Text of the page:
Estimates ValueThe law specifically requires that assessors view each parcel of real estate to appraise its market value. Property values change continuously with changing economic conditions. In addition to market changes, numerous physical changes affect the value of land and buildings. All factors are considered in estimating the value of property. This requires physical inspection of all property subject to assessment.
The assessor also determines the classification or use of each parcel. For instance, property may be residential homestead(owner-occupied), residential non-homestead, agricultural, or commercial. Each classification is taxed at a different percentage of market value. These percentages are set by the state legislature.
Appraisal Process1. Am I notified when my property is going to be assessed?
Yes, an ad will be posted in the local newspaper a week or two before the assessors plans on working in your area.
2. How often must the Assessor review my property?
Under , the Assessor is required to physically review each property at least once every five years. The assessor may visit your property at shorter intervals for any of the following reasons:
- To review new construction as a result of a permit. The assessor may stop by each year until all of the work is completed.
- To complete a review appraisal for an appeal, such as the Local Board of Appeal and Equalization or a tax petition.
- To review the property at the property owner's request.
- To review the property at any time the assessor feels that the property information may be in error and/or an incorrect value may have been placed on the property.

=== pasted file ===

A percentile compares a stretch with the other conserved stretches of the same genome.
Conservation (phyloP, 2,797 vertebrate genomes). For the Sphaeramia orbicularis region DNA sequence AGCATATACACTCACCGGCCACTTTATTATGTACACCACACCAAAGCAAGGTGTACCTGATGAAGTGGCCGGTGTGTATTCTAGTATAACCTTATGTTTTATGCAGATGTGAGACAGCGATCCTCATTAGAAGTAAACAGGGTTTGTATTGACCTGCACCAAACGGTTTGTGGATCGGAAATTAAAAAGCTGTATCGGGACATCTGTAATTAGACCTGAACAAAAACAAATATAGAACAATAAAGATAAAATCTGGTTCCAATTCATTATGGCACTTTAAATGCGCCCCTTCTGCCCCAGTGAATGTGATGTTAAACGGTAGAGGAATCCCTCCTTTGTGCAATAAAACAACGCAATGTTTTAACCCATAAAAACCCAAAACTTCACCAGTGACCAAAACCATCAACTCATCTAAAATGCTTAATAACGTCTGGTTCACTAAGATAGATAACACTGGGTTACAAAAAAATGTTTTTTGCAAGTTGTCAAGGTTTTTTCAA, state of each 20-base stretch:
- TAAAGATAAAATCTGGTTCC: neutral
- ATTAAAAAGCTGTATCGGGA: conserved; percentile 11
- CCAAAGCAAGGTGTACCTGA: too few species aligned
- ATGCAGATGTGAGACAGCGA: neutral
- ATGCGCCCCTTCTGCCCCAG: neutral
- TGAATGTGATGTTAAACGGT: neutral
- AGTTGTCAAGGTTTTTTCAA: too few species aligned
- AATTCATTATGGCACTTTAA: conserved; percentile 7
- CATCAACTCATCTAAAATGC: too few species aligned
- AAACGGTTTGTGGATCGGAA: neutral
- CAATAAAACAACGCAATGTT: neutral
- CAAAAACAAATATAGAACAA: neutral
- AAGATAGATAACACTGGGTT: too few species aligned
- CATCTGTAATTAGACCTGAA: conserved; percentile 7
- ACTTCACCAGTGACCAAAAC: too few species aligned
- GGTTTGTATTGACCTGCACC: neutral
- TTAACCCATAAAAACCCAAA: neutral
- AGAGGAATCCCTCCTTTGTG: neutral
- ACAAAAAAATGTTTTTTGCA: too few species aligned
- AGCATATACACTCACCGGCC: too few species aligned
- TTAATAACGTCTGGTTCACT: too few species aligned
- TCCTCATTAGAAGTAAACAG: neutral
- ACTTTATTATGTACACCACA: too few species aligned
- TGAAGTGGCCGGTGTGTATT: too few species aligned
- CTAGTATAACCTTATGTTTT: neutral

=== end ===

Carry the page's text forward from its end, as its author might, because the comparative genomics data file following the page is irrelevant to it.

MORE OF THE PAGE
3. How to Appeal Your Value and Classification
If you disagree with or have questions about your estimated market value or classification, there are several methods to appeal.
- First, collect any information you have to show why you believe your estimated market value or classification is incorrect, such as a recent appraisal or sales of similar properties, etc.
- Then, call or visit the Koochiching County Assessor's Office to talk with a county appraiser to review the information used to determine market value for your property.
- If your concern is not resolved by visiting with a county appraiser, you may attend the County Board of Appeal and Equalization held in June of the assessment year.
- If your concern is still not resolved, you may petition the Minnesota Tax Court. You have untilApril 30 of the year the tax becomes payable to appeal your assessment to the Tax Court. More information may be found at www.mn.gov/tax-court.
Where can I get more information?
If you have questions or need more information about the appeal process, contact your County Assessor's Office.
For more information on how market value and classification are determined:
- Refer to:
2. Fact Sheet 2, How the Assessor Estimates Your Market Value.
- Go to www.revenue.state.mn.us and type Property Tax Fact Sheets into the Search box.